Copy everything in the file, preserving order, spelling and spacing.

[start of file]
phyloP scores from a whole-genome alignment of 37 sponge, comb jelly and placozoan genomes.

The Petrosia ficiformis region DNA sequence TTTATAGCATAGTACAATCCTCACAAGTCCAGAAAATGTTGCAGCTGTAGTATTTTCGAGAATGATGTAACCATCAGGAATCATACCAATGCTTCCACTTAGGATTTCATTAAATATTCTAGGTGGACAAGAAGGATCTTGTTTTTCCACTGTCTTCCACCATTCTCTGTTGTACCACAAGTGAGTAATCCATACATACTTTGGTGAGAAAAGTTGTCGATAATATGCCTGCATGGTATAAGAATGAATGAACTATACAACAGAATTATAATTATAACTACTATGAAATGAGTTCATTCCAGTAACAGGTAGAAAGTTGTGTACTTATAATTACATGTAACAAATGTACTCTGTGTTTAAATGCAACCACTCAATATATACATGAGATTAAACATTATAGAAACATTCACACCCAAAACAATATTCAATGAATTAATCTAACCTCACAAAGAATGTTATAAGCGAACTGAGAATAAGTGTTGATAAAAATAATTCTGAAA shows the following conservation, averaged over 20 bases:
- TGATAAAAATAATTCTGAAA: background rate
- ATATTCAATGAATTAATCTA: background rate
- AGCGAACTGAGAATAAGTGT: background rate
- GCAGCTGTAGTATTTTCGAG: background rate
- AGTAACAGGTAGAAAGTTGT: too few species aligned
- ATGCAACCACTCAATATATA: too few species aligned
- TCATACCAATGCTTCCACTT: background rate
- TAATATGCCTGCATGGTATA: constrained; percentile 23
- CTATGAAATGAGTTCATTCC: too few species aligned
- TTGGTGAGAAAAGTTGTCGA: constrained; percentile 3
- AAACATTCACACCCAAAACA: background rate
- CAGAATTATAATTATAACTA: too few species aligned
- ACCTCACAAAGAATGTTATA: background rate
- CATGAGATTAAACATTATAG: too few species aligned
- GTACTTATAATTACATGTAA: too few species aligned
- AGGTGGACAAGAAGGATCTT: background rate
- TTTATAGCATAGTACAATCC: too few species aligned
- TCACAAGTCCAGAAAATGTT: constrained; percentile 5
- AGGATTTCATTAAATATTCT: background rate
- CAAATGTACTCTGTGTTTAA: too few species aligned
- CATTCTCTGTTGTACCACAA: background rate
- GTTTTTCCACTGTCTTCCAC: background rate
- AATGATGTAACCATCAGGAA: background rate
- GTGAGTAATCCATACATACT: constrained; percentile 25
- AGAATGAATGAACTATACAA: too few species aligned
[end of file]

phyloP scores from a whole-genome alignment of 37 sponge, comb jelly and placozoan genomes.

The Petrosia ficiformis region DNA sequence TTTATAGCATAGTACAATCCTCACAAGTCCAGAAAATGTTGCAGCTGTAGTATTTTCGAGAATGATGTAACCATCAGGAATCATACCAATGCTTCCACTTAGGATTTCATTAAATATTCTAGGTGGACAAGAAGGATCTTGTTTTTCCACTGTCTTCCACCATTCTCTGTTGTACCACAAGTGAGTAATCCATACATACTTTGGTGAGAAAAGTTGTCGATAATATGCCTGCATGGTATAAGAATGAATGAACTATACAACAGAATTATAATTATAACTACTATGAAATGAGTTCATTCCAGTAACAGGTAGAAAGTTGTGTACTTATAATTACATGTAACAAATGTACTCTGTGTTTAAATGCAACCACTCAATATATACATGAGATTAAACATTATAGAAACATTCACACCCAAAACAATATTCAATGAATTAATCTAACCTCACAAAGAATGTTATAAGCGAACTGAGAATAAGTGTTGATAAAAATAATTCTGAAA shows the following conservation, averaged over 20 bases:
- TGATAAAAATAATTCTGAAA: background rate
- ATATTCAATGAATTAATCTA: background rate
- AGCGAACTGAGAATAAGTGT: background rate
- GCAGCTGTAGTATTTTCGAG: background rate
- AGTAACAGGTAGAAAGTTGT: too few species aligned
- ATGCAACCACTCAATATATA: too few species aligned
- TCATACCAATGCTTCCACTT: background rate
- TAATATGCCTGCATGGTATA: constrained; percentile 23
- CTATGAAATGAGTTCATTCC: too few species aligned
- TTGGTGAGAAAAGTTGTCGA: constrained; percentile 3
- AAACATTCACACCCAAAACA: background rate
- CAGAATTATAATTATAACTA: too few species aligned
- ACCTCACAAAGAATGTTATA: background rate
- CATGAGATTAAACATTATAG: too few species aligned
- GTACTTATAATTACATGTAA: too few species aligned
- AGGTGGACAAGAAGGATCTT: background rate
- TTTATAGCATAGTACAATCC: too few species aligned
- TCACAAGTCCAGAAAATGTT: constrained; percentile 5
- AGGATTTCATTAAATATTCT: background rate
- CAAATGTACTCTGTGTTTAA: too few species aligned
- CATTCTCTGTTGTACCACAA: background rate
- GTTTTTCCACTGTCTTCCAC: background rate
- AATGATGTAACCATCAGGAA: background rate
- GTGAGTAATCCATACATACT: constrained; percentile 25
- AGAATGAATGAACTATACAA: too few species aligned